QB Source Code is Moving to GitHub

It’s not that we’re scared of the Tunaki, nor that we are obsessed with Cthulhu and the Octocat will do as a fine substitute. We are retiring our self-hosted Gitlab due to a few major differences in the two source code hosting facilities. Let’s outline them below, then we’ll discuss how this may effect you. ( especially if you haven’t really been paying attention 😛 )

The benefits of moving to GitHub from our own self-hosted GitLab (so lovingly nicknamed QuickLab) were far outweighing the cons, I personally had to take  a moment to list a few pros and cons of the solutions and the list turned out to be a waste of time! Why you ask, it’s simple, here’s why we’re moving to GitHub (and have already moved FYI)

WHY?

Aside from GitHub having partial svn support, for those that need such a thing. GitHub has a far superior user base, counting some 15 million users as of August of 2016! This is a huge bonus as the platform is already popular among many users, ranging from your everyday user looking to do things themselves and/or learn; all the way to high-end developers of some of the worlds most popular software and deployment solutions. The reason here is obvious. By hosting our source code via GitHub, we have the ability to put ourselves in a more friendly and easy to attain solution for those willing to either get their hands on QuickBox, or even help to develop on top.

The next big factor is GitLab is a self-hosted solution. This is fine as in the entire course of our GitLab server being online, there has not been more than 5 minutes of downtime… which was intentional on our part to rebuild some of it’s deliverable to be more suitable to us. This however adds to the already large volume of workload that I or anyone of the QuickBox volunteer staff already have. Therefore, it makes sense to simply host at GitHub.

What does this mean for existing installs?

The only thing that changes is that you will need to manually remove your old ~/QuickBox  stored repositories on your server.

Let’s update now if you haven’t!

[1] login to your server via ssh. Gain root access with sudo su followed up with cd to access your /root directory. Once in your /root directory, type the following to remove your current local QuickBox respositories.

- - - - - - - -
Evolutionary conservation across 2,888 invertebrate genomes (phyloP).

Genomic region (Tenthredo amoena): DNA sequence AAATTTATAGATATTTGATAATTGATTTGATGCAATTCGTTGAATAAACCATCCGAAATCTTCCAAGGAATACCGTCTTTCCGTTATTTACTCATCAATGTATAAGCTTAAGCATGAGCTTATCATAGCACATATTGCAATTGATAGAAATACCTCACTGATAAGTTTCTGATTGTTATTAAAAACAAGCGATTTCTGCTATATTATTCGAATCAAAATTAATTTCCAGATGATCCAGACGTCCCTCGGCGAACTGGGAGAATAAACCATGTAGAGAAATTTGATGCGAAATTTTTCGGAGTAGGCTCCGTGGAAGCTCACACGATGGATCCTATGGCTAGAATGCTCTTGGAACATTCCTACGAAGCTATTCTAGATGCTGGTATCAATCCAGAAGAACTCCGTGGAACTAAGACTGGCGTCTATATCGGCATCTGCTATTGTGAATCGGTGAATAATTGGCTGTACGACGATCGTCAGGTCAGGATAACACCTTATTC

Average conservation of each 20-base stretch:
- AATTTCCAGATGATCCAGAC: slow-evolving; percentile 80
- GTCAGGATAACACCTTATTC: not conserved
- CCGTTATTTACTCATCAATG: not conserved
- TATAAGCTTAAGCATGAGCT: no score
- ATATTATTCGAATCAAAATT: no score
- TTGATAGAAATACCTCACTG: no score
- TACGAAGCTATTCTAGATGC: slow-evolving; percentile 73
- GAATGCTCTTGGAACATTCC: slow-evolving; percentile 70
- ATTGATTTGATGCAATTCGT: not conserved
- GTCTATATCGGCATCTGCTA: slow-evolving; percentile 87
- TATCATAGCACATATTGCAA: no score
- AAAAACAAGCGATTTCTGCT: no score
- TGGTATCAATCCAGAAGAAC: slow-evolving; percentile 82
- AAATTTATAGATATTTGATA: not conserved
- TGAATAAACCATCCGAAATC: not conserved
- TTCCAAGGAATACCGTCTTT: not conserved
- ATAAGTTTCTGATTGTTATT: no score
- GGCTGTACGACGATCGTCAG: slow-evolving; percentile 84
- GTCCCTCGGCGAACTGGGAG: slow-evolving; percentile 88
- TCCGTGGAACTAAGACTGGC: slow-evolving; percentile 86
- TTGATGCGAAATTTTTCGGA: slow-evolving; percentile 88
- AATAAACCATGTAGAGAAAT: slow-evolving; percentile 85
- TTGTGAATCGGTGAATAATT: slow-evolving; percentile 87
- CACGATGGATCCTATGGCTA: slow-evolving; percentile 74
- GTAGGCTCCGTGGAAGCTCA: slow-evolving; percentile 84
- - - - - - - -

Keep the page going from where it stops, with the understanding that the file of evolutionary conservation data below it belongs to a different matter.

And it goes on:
rm -rf ~/QuickBox

If you are already located on the GitHub repo as of v2.4.9, run the following to easily update to the new v2.5.0 QuickBox/QB repo:

wget -O /usr/local/bin/quickbox/system/updateQuickBox https://raw.githubusercontent.com/QuickBox/QB/master/packages/system/updateQuickBox &&
dos2unix $(find /usr/local/bin/quickbox -type f) && chmod +x $(find /usr/local/bin/quickbox -type f)
updateQuickBox

[2] grab the current/future QuickBox repository with the following:

git clone https://github.com/QuickBox/QB /etc/QuickBox

[3] update your current update function by doing the following:

local_packages=/etc/QuickBox/packages/
rm -rf /usr/local/bin/quickbox
cp -r ${local_packages}/. /usr/local/bin/quickbox
dos2unix $(find /usr/local/bin/quickbox -type f)
chmod +x $(find /usr/local/bin/quickbox -type f)
cp -f /usr/local/bin/quickbox/system/reload /usr/bin/reload

[4] run the upgrade script to match any recent changes and to get you on your way:

box upgrade

[5] now update your bash:

source /root/.bashrc

[6] ENJOY!

 

What does this mean for those hosting code on your ‘QuickLab’?

It means you’ll need to import your code over to GitHub or any source code hosting solution of your choosing. We will be powering down the GitLab server by the end of this week, mark your calendars for February 17, 2017, as all repositories will be offline and will not be able to be recovered.


It’s been a fun ride with GitLab, but with the expansion and ever growing member-base of QuickBox, it was simply an financial and mental expense that makes wise-sense to move away from as we continue onward!


We hope you enjoy this decision… and remember… Stay Human!

Community Replies

  1. Why was the main QuickBox repo removed from Github?

    EDIT: I see it was re-added, though now missing all previous issues/PRs etc.

  2. Yes, there was a minor hiccup on the repo. It will remove status tracking history but not commit history… nothing I can do about that. :frowning:

  3. Ahh, it’s all good. All the stars are gone :frowning:

  4. I know :frowning:
    I’m bummed it happen, but we all make mistakes from time to time.

  5. Preach :joy: It’s the truth.

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